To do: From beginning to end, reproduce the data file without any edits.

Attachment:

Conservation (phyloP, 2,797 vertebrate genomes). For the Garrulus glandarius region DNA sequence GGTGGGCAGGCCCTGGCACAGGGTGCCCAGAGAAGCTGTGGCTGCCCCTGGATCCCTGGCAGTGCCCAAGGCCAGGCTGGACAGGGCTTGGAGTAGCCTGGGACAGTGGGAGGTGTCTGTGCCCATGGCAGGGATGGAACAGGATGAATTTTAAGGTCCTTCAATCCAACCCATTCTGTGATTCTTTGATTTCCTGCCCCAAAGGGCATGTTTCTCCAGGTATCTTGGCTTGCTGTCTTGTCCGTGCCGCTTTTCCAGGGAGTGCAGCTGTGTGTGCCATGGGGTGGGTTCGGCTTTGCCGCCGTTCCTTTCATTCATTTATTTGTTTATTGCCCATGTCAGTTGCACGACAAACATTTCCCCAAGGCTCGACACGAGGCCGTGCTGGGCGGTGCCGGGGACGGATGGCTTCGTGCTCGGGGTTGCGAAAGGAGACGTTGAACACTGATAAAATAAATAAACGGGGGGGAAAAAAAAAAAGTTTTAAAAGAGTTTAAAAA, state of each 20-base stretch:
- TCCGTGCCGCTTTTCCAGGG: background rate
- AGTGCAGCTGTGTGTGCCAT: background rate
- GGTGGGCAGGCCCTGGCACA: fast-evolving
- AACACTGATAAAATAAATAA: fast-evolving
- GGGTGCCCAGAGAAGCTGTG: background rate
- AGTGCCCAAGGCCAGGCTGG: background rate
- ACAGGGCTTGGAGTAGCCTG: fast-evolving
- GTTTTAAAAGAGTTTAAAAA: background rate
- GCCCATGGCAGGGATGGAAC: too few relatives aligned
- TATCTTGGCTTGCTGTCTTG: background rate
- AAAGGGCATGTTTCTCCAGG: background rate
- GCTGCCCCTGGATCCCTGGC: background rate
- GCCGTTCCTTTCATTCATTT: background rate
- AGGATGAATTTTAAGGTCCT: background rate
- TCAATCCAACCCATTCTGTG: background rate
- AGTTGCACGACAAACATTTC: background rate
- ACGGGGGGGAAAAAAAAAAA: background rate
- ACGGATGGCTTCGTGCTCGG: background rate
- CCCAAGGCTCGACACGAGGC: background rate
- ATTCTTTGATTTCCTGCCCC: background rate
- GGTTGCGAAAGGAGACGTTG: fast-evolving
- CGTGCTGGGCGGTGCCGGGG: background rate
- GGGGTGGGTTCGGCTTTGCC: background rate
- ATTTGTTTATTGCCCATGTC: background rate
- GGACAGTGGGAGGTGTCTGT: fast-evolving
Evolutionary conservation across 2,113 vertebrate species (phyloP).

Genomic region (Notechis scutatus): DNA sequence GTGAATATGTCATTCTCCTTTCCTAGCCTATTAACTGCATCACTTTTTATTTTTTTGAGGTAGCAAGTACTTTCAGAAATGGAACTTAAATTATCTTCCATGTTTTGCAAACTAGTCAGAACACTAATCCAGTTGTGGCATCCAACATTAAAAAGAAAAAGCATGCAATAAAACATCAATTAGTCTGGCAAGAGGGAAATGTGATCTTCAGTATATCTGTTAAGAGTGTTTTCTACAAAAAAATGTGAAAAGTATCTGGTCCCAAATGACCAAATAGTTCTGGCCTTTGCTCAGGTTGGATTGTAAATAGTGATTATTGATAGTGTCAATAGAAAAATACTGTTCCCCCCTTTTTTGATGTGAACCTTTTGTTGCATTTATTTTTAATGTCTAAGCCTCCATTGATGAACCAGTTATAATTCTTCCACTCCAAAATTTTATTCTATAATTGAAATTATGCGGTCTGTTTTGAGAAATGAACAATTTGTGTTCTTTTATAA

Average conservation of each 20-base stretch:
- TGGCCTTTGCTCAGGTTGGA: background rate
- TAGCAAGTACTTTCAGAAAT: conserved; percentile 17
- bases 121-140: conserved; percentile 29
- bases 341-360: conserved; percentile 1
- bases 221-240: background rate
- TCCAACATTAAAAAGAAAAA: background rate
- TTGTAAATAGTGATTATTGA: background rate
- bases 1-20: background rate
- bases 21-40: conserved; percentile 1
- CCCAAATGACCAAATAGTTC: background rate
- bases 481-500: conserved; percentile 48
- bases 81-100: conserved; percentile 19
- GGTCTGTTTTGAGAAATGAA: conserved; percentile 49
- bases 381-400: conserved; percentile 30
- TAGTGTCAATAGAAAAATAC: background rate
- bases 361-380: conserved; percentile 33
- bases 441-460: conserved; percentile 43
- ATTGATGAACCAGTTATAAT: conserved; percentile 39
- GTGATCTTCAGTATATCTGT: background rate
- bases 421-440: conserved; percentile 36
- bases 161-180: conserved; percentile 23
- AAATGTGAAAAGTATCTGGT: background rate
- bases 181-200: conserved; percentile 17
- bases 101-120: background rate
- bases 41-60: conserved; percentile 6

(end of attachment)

Conservation (phyloP, 2,797 vertebrate genomes). For the Garrulus glandarius region DNA sequence GGTGGGCAGGCCCTGGCACAGGGTGCCCAGAGAAGCTGTGGCTGCCCCTGGATCCCTGGCAGTGCCCAAGGCCAGGCTGGACAGGGCTTGGAGTAGCCTGGGACAGTGGGAGGTGTCTGTGCCCATGGCAGGGATGGAACAGGATGAATTTTAAGGTCCTTCAATCCAACCCATTCTGTGATTCTTTGATTTCCTGCCCCAAAGGGCATGTTTCTCCAGGTATCTTGGCTTGCTGTCTTGTCCGTGCCGCTTTTCCAGGGAGTGCAGCTGTGTGTGCCATGGGGTGGGTTCGGCTTTGCCGCCGTTCCTTTCATTCATTTATTTGTTTATTGCCCATGTCAGTTGCACGACAAACATTTCCCCAAGGCTCGACACGAGGCCGTGCTGGGCGGTGCCGGGGACGGATGGCTTCGTGCTCGGGGTTGCGAAAGGAGACGTTGAACACTGATAAAATAAATAAACGGGGGGGAAAAAAAAAAAGTTTTAAAAGAGTTTAAAAA, state of each 20-base stretch:
- TCCGTGCCGCTTTTCCAGGG: background rate
- AGTGCAGCTGTGTGTGCCAT: background rate
- GGTGGGCAGGCCCTGGCACA: fast-evolving
- AACACTGATAAAATAAATAA: fast-evolving
- GGGTGCCCAGAGAAGCTGTG: background rate
- AGTGCCCAAGGCCAGGCTGG: background rate
- ACAGGGCTTGGAGTAGCCTG: fast-evolving
- GTTTTAAAAGAGTTTAAAAA: background rate
- GCCCATGGCAGGGATGGAAC: too few relatives aligned
- TATCTTGGCTTGCTGTCTTG: background rate
- AAAGGGCATGTTTCTCCAGG: background rate
- GCTGCCCCTGGATCCCTGGC: background rate
- GCCGTTCCTTTCATTCATTT: background rate
- AGGATGAATTTTAAGGTCCT: background rate
- TCAATCCAACCCATTCTGTG: background rate
- AGTTGCACGACAAACATTTC: background rate
- ACGGGGGGGAAAAAAAAAAA: background rate
- ACGGATGGCTTCGTGCTCGG: background rate
- CCCAAGGCTCGACACGAGGC: background rate
- ATTCTTTGATTTCCTGCCCC: background rate
- GGTTGCGAAAGGAGACGTTG: fast-evolving
- CGTGCTGGGCGGTGCCGGGG: background rate
- GGGGTGGGTTCGGCTTTGCC: background rate
- ATTTGTTTATTGCCCATGTC: background rate
- GGACAGTGGGAGGTGTCTGT: fast-evolving
Evolutionary conservation across 2,113 vertebrate species (phyloP).

Genomic region (Notechis scutatus): DNA sequence GTGAATATGTCATTCTCCTTTCCTAGCCTATTAACTGCATCACTTTTTATTTTTTTGAGGTAGCAAGTACTTTCAGAAATGGAACTTAAATTATCTTCCATGTTTTGCAAACTAGTCAGAACACTAATCCAGTTGTGGCATCCAACATTAAAAAGAAAAAGCATGCAATAAAACATCAATTAGTCTGGCAAGAGGGAAATGTGATCTTCAGTATATCTGTTAAGAGTGTTTTCTACAAAAAAATGTGAAAAGTATCTGGTCCCAAATGACCAAATAGTTCTGGCCTTTGCTCAGGTTGGATTGTAAATAGTGATTATTGATAGTGTCAATAGAAAAATACTGTTCCCCCCTTTTTTGATGTGAACCTTTTGTTGCATTTATTTTTAATGTCTAAGCCTCCATTGATGAACCAGTTATAATTCTTCCACTCCAAAATTTTATTCTATAATTGAAATTATGCGGTCTGTTTTGAGAAATGAACAATTTGTGTTCTTTTATAA

Average conservation of each 20-base stretch:
- TGGCCTTTGCTCAGGTTGGA: background rate
- TAGCAAGTACTTTCAGAAAT: conserved; percentile 17
- bases 121-140: conserved; percentile 29
- bases 341-360: conserved; percentile 1
- bases 221-240: background rate
- TCCAACATTAAAAAGAAAAA: background rate
- TTGTAAATAGTGATTATTGA: background rate
- bases 1-20: background rate
- bases 21-40: conserved; percentile 1
- CCCAAATGACCAAATAGTTC: background rate
- bases 481-500: conserved; percentile 48
- bases 81-100: conserved; percentile 19
- GGTCTGTTTTGAGAAATGAA: conserved; percentile 49
- bases 381-400: conserved; percentile 30
- TAGTGTCAATAGAAAAATAC: background rate
- bases 361-380: conserved; percentile 33
- bases 441-460: conserved; percentile 43
- ATTGATGAACCAGTTATAAT: conserved; percentile 39
- GTGATCTTCAGTATATCTGT: background rate
- bases 421-440: conserved; percentile 36
- bases 161-180: conserved; percentile 23
- AAATGTGAAAAGTATCTGGT: background rate
- bases 181-200: conserved; percentile 17
- bases 101-120: background rate
- bases 41-60: conserved; percentile 6